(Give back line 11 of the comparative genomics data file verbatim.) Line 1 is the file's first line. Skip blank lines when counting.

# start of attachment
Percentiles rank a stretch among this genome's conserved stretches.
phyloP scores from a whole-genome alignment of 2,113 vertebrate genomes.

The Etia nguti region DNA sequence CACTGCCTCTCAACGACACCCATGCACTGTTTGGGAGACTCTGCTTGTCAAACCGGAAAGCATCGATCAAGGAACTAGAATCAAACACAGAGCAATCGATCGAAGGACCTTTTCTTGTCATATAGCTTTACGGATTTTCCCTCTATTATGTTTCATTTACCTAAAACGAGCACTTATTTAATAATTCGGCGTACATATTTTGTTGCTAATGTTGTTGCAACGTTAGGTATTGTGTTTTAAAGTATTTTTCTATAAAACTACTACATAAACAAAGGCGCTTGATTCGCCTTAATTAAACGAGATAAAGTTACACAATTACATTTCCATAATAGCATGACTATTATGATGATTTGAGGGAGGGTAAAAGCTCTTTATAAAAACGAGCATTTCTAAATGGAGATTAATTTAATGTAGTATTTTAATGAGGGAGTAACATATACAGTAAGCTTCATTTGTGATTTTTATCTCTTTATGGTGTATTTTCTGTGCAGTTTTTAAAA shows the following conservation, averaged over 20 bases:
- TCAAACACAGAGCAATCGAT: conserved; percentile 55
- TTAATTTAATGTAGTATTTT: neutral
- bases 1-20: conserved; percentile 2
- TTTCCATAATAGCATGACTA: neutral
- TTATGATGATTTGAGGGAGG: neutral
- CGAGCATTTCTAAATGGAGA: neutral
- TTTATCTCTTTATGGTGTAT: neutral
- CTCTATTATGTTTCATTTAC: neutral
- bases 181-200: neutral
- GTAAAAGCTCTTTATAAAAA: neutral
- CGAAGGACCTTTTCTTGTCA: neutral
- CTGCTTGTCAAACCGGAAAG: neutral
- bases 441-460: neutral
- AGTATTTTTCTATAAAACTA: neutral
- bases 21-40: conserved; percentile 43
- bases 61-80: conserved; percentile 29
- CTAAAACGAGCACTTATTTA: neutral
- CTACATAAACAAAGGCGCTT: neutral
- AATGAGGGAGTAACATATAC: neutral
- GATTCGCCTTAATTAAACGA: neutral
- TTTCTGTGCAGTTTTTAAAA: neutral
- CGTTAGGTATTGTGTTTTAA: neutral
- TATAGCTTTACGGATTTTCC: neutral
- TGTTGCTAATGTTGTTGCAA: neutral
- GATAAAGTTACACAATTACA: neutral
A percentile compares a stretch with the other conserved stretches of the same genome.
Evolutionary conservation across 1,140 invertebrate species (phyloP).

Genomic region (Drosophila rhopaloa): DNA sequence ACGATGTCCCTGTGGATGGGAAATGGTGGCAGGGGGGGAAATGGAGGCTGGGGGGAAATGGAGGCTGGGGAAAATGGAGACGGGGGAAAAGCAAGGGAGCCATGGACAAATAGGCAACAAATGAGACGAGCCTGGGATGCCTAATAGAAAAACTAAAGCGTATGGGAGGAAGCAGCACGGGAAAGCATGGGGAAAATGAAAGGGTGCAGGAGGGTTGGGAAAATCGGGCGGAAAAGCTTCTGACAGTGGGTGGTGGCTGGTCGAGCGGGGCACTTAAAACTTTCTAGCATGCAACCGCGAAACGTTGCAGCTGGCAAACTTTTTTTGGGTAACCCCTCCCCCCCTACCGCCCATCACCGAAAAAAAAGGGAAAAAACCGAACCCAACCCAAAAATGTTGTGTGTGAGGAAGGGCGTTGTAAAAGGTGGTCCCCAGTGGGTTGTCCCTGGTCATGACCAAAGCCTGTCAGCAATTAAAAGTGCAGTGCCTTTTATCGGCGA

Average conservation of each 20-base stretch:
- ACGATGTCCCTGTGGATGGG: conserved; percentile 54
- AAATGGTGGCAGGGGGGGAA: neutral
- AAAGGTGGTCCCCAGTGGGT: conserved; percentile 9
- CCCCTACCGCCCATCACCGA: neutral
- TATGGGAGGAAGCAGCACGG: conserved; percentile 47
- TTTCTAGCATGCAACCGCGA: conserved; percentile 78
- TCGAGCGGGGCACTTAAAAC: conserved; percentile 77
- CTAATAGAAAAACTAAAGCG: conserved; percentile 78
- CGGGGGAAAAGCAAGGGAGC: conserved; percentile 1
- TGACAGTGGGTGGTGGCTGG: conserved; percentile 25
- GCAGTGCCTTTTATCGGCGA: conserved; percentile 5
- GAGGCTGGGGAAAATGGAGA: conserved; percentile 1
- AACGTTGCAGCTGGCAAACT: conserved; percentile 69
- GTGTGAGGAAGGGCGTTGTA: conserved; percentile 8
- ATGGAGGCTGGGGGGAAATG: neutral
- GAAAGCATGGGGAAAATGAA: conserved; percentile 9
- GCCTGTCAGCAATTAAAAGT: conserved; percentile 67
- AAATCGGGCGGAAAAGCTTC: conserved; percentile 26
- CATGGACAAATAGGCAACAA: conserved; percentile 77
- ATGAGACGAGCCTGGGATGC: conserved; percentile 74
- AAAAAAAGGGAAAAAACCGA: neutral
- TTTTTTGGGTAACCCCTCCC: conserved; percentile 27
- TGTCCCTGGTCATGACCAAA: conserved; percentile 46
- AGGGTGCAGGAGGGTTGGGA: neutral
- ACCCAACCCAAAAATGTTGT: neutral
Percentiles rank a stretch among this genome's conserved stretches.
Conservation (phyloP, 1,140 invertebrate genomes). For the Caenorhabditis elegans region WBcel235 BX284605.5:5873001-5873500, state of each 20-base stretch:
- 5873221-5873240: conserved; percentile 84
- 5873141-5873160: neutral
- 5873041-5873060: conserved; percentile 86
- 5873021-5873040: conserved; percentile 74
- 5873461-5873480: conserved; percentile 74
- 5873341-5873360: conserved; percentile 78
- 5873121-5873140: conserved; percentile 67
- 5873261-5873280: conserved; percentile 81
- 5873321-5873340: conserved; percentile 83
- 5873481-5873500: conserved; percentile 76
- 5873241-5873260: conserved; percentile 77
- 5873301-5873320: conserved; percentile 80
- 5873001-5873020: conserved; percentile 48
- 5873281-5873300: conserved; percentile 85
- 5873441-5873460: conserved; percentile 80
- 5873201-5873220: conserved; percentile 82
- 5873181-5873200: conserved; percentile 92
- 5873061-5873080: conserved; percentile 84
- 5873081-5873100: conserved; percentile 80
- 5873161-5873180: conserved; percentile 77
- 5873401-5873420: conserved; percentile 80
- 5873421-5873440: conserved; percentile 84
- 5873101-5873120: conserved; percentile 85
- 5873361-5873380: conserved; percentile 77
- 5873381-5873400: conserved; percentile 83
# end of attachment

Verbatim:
- CTCTATTATGTTTCATTTAC: neutral